In order to allow for a good distribution of feature values, for our experiments we utilise a bin size of six for the histogram function, meaning that six discrete classes were created for each of the features we are exploring. This value was chosen empirically from our datasets as it fully covered the numerical range of the topological features we were measuring. Although this binning process helps with the feature imbalance, it still produces a skew in number of features assigned to each class. To further address this issue, we take the logarithm of each feature value before it is passed to the binning function. Essentially, this will mean that features within the same order of magnitude will be assigned the same label, for example vertices with degrees in the range of 0 to would be assigned into one class, whilst degree values between to would be assigned to another class. This was performed as it dramatically improved the balance of the datasets, and as we are only attempting to discover if something approximating the topological features is present in the embedding space, we found that predicting the order of magnitude to be sufficient.
3.4 Embedding Approaches Compared
In this paper, we evaluate five state-of-the-art unsupervised graph embedding approaches as a way of exploring what semantic content is extracted from graph to create it’s embedding. The approaches are as follows: DeepWalk, Poincaré Disk, Structural Deep Network Embedding and Node2Vec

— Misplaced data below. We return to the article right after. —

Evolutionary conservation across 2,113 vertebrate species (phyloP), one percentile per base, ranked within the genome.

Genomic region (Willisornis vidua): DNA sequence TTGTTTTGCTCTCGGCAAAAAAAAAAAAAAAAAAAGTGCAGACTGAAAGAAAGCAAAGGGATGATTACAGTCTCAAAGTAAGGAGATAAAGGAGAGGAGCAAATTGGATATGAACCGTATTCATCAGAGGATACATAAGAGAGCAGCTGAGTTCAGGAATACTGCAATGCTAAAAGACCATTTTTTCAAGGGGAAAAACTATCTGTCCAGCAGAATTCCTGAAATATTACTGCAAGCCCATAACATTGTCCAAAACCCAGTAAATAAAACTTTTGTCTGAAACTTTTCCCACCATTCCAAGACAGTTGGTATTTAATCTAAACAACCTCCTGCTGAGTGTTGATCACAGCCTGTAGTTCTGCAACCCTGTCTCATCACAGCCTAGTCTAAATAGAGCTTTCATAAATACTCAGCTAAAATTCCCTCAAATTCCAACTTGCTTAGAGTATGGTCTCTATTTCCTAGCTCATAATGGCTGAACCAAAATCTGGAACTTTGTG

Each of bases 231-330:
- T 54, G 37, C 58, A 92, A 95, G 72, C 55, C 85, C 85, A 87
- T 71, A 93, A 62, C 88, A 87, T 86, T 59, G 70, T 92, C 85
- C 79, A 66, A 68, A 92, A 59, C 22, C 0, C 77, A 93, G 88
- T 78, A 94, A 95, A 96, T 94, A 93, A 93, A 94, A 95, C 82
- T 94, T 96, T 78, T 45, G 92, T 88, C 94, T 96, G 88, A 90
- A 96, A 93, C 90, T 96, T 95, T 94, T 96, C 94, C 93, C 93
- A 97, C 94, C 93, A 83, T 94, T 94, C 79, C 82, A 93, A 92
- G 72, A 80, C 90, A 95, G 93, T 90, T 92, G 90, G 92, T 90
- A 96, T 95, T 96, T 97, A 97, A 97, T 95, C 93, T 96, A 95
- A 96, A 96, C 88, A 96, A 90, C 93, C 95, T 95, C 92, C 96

4 Experimental Setup and Classification Algorithm Selection
In the following section we detail the setup of the experiments and evaluate potential classification algorithms.
All the reported results are the mean of five replicated experiment runs along with confidence intervals. For the runtime analysis, the presented results are the mean runtime for job completion, presented in minutes. For the classification results, all the accuracy scores presented are the mean accuracy after -fold cross validation – considered the gold standard for model testing Arlot2010 (). For -fold cross validation, the original dataset is partitioned into equally sized partitions. partitions are used to train the model, with the remaining partition being used for testing. The process is repeated times using a unique partition for each repetition and a mean taken to produce the final result.
For reporting the results of the vertex feature classification tasks, we report the macro-f1 and micro-f1 scores with varying percentages of labelled data available at training time. This is a similar setup to previous works Grover2016 () Goyal2017 ().